There are a lot of fans for AMD’s Frame Rate Target Control feature and Crimson ReLive 17.7.2 adds support for DX12 and multi-GPU systems in this release. AMD’s example of power savings was in BF1 that showed a 26% lower average GPU power consumption for FRTC enabled at 150 FPS.

Per-display color controls was the #2 requested feature by Radeon users and AMD is bring that capability back to the driver with Crimson ReLive. If you know what this is, you are likely very excited to see this slide!

By far the biggest and most interesting feature release for this driver is Enhanced Sync, a new option under the Vsync tab in the driver that aims to bring you the best of both tear-free gaming and uncapped frame rates.

The idea of what Enhanced Sync does might seem complicated at first but it easier to wrap your head around if you look at the system in two states: above the refresh rate of your panel and below the refresh rate. When your game is running at 90 FPS on a 60 Hz screen, you generally had the decision to enable or disable standard Vsync, which allowed you a tear-free experience with longer latency from mouse/keyboard input to the next frame (because you were metering the gaming engine) or with screen tearing at the lowest latency for input. With Enhanced Sync the game engine is allowed to render at its full speed (90 FPS in this example) but the driver only outputs the latest FULL frame when the displays refresh window resets. This gives you no on-screen tearing and faster input by letting the game engine continue to *think* its output at 90 FPS.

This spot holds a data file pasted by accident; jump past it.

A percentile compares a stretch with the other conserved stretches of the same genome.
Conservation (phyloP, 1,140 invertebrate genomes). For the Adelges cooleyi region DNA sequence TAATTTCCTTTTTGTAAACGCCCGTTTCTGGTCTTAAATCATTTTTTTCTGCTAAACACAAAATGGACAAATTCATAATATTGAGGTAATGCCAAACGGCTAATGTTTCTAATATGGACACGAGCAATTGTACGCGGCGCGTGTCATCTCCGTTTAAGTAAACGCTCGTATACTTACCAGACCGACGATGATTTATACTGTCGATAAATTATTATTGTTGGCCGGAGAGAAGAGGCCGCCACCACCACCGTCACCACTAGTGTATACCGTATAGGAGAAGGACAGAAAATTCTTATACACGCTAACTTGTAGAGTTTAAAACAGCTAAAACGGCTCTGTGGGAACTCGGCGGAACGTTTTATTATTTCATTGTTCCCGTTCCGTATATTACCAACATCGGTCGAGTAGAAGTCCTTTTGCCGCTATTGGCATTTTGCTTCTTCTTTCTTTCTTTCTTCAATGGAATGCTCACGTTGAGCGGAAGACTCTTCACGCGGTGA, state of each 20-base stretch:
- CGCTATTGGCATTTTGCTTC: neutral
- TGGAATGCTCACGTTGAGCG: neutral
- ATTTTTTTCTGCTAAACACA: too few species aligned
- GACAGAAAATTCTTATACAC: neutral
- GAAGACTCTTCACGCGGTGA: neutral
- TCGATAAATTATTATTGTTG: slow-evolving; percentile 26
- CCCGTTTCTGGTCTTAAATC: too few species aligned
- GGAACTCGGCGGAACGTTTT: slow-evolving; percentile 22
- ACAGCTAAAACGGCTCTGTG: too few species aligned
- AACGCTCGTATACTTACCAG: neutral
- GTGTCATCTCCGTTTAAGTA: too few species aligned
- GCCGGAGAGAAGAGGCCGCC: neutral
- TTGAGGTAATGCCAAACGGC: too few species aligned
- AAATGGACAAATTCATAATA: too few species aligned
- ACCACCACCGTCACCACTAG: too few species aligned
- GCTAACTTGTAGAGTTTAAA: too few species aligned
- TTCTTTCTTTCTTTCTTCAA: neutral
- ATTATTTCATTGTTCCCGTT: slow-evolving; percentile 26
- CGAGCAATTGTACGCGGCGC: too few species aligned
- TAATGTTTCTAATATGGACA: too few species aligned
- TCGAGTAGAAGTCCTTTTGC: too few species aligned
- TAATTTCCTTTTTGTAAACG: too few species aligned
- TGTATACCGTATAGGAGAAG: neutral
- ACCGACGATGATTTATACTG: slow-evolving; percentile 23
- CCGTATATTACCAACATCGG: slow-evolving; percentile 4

The result is minimal tearing with improved input latency when compared to a Vsync on state. Yes, Vsync off will still give you the absolutely minimum of latency but at the expense of horizontal tearing.

When you are under the refresh rate of your monitor, the Enhanced Sync settings goes into another mode that attempts to offer a much smoother gaming experience without tearing but will regress into a state that allows tears if the frame rate drops “far enough below the display’s refresh rate.” From AMD’s paper provided to the media before release:

When Enhanced Sync does allow tearing, users should typically only see a single tearing “seam” on the screen at once, since the frame rate is low. And Enhanced Sync will automatically choose to stop allowing tearing once the game’s frame rate returns to a more comfortable level.

So Enhanced Sync improves on traditional vsync by combining two techniques. At high frame rates, it aims to provide a better mix of visual integrity and responsiveness. At lower frame rates, it uses a dynamic algorithm minimize both stuttering and input lag when the going gets tough.